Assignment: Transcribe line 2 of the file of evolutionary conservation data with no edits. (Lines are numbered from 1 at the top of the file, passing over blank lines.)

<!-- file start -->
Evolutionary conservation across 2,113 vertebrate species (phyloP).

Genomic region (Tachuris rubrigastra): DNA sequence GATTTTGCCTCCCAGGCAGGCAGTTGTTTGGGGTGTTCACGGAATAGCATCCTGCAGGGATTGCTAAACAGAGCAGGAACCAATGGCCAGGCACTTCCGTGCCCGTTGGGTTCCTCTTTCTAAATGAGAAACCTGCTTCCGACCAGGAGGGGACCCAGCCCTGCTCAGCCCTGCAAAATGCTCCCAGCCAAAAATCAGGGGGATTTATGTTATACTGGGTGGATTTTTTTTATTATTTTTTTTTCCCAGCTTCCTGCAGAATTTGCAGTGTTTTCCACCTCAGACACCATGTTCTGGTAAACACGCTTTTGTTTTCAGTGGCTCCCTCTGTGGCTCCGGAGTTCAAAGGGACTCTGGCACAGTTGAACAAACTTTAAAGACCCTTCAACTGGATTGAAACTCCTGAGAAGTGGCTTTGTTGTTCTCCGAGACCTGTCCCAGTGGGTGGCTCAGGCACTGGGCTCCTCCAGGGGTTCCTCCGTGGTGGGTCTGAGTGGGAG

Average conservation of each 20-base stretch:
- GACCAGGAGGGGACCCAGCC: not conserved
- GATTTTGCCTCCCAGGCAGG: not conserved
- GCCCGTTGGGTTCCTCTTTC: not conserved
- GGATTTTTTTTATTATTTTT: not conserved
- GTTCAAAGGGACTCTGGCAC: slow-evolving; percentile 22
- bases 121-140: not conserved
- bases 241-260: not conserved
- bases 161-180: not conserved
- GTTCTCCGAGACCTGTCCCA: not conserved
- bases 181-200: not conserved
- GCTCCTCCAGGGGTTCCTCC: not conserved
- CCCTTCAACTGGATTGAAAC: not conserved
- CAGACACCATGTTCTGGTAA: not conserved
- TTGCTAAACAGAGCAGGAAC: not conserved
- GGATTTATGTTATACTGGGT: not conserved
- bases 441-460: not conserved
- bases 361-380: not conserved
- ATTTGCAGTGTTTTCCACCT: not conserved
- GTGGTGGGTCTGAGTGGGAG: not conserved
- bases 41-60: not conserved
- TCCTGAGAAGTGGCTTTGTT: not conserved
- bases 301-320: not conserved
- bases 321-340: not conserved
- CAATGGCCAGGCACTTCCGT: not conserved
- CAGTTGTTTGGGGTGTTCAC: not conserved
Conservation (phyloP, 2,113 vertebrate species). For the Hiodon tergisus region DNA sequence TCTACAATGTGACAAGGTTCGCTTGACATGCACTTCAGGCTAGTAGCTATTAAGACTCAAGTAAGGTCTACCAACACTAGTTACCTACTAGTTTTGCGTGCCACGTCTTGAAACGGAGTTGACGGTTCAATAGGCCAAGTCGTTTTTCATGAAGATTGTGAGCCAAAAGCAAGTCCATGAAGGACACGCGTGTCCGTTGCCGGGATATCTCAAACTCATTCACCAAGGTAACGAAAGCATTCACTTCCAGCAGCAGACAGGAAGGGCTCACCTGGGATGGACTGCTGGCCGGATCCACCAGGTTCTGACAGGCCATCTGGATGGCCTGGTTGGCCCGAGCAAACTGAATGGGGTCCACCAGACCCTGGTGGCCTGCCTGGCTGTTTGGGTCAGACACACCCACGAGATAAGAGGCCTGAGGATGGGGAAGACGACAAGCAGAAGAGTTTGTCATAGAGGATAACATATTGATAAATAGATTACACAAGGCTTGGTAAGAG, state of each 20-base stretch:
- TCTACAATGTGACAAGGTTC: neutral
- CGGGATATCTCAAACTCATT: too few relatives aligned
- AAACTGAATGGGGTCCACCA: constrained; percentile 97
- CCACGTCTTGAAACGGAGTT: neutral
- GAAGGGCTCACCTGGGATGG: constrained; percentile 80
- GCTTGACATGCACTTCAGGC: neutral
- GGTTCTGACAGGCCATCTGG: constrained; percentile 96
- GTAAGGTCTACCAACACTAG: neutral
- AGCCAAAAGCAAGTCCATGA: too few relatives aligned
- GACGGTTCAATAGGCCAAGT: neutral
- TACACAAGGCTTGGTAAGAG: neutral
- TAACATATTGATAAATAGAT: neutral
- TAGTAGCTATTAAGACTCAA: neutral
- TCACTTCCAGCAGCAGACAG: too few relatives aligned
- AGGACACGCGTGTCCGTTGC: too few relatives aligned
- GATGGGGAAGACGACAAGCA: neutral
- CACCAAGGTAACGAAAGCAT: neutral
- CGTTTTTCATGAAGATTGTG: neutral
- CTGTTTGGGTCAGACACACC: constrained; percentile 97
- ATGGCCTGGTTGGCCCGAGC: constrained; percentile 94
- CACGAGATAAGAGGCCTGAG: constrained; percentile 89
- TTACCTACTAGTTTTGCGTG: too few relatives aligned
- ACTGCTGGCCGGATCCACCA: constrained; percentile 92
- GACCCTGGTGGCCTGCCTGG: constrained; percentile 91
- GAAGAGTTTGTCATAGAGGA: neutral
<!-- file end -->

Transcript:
Genomic region (Tachuris rubrigastra): DNA sequence GATTTTGCCTCCCAGGCAGGCAGTTGTTTGGGGTGTTCACGGAATAGCATCCTGCAGGGATTGCTAAACAGAGCAGGAACCAATGGCCAGGCACTTCCGTGCCCGTTGGGTTCCTCTTTCTAAATGAGAAACCTGCTTCCGACCAGGAGGGGACCCAGCCCTGCTCAGCCCTGCAAAATGCTCCCAGCCAAAAATCAGGGGGATTTATGTTATACTGGGTGGATTTTTTTTATTATTTTTTTTTCCCAGCTTCCTGCAGAATTTGCAGTGTTTTCCACCTCAGACACCATGTTCTGGTAAACACGCTTTTGTTTTCAGTGGCTCCCTCTGTGGCTCCGGAGTTCAAAGGGACTCTGGCACAGTTGAACAAACTTTAAAGACCCTTCAACTGGATTGAAACTCCTGAGAAGTGGCTTTGTTGTTCTCCGAGACCTGTCCCAGTGGGTGGCTCAGGCACTGGGCTCCTCCAGGGGTTCCTCCGTGGTGGGTCTGAGTGGGAG